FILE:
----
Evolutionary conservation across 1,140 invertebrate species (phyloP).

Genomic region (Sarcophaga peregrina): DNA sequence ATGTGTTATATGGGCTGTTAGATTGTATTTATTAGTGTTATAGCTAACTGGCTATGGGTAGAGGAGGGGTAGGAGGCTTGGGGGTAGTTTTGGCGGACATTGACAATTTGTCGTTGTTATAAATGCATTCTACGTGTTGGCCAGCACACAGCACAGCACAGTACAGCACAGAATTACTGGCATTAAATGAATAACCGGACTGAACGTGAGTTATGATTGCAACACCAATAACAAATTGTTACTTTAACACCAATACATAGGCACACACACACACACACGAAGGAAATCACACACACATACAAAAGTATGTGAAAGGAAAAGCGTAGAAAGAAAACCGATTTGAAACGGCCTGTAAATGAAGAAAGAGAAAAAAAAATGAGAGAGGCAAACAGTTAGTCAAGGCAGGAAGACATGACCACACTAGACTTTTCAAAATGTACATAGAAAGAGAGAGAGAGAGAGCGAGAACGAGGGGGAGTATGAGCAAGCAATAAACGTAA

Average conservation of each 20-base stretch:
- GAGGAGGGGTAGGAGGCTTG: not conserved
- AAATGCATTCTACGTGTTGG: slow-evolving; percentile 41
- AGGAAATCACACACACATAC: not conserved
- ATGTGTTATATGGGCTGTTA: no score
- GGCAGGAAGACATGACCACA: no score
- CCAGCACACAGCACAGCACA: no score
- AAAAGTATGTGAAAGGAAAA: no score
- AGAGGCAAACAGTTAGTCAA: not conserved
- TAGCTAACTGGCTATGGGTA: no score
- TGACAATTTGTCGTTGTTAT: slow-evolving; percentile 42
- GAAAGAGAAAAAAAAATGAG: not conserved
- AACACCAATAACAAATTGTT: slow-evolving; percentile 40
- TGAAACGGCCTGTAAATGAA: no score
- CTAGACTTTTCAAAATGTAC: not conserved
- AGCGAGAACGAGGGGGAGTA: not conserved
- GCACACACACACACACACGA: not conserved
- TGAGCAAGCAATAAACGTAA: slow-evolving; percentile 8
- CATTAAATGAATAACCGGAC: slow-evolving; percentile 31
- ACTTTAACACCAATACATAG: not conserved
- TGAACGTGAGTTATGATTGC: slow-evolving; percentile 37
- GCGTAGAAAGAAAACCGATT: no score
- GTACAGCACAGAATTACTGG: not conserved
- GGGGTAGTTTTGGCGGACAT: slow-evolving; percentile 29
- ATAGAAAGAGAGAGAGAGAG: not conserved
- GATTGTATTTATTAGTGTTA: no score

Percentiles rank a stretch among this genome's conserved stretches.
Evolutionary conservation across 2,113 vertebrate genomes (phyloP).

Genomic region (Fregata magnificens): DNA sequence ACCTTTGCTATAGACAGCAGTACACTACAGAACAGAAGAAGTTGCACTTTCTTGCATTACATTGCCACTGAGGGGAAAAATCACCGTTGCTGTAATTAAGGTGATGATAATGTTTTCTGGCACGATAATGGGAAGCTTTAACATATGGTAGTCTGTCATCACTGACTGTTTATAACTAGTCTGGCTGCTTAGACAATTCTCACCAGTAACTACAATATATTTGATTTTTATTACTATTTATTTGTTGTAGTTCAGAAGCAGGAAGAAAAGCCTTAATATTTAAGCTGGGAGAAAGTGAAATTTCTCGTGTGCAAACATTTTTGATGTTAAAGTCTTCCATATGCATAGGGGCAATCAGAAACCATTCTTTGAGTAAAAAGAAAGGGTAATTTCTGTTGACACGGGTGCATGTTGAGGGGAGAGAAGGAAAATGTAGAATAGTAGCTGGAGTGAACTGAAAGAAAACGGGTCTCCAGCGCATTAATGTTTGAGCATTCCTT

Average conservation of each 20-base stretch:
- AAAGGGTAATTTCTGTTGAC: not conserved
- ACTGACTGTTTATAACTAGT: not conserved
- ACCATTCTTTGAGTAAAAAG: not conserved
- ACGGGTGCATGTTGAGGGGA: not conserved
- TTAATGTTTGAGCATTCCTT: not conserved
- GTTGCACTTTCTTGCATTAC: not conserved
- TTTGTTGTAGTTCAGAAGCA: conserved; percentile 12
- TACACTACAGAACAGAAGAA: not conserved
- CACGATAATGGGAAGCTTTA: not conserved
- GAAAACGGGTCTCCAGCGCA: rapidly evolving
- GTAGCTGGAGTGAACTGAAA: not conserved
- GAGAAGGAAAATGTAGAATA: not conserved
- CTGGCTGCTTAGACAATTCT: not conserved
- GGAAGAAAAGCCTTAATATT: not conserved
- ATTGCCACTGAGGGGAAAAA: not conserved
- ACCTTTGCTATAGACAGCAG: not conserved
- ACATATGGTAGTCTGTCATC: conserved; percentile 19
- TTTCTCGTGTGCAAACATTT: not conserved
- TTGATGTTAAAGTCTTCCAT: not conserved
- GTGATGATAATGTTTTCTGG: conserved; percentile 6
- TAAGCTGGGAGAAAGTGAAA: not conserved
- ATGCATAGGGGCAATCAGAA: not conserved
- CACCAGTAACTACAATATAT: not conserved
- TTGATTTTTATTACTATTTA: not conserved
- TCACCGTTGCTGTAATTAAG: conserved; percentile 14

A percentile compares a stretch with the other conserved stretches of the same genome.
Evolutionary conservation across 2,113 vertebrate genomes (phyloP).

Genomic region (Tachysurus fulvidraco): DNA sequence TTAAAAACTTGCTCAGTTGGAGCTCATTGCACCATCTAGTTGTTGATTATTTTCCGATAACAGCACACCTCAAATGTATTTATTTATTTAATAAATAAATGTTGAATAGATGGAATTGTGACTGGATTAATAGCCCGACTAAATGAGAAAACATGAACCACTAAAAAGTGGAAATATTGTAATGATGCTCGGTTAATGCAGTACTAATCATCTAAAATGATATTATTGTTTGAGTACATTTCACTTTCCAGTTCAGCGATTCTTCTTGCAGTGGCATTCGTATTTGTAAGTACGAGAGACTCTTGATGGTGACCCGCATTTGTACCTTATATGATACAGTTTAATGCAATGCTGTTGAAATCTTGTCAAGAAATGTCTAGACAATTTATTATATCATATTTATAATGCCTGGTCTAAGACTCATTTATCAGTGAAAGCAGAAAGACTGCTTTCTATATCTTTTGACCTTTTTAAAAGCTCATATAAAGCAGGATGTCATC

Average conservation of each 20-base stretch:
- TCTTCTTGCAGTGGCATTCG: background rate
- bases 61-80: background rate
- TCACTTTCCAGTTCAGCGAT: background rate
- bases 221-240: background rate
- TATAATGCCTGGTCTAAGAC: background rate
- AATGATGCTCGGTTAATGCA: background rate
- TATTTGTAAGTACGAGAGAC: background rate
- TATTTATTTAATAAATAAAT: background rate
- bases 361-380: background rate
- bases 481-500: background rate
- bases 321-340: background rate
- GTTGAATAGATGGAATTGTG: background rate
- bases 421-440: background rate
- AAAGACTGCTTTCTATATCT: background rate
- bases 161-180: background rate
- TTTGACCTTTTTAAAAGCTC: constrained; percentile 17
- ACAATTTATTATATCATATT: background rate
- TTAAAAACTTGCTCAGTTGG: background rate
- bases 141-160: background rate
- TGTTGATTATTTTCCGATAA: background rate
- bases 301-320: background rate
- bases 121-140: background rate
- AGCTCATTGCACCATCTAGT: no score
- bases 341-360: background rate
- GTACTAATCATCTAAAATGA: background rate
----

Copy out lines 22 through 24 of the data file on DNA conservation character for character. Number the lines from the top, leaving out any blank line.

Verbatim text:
- ACTTTAACACCAATACATAG: not conserved
- TGAACGTGAGTTATGATTGC: slow-evolving; percentile 37
- GCGTAGAAAGAAAACCGATT: no score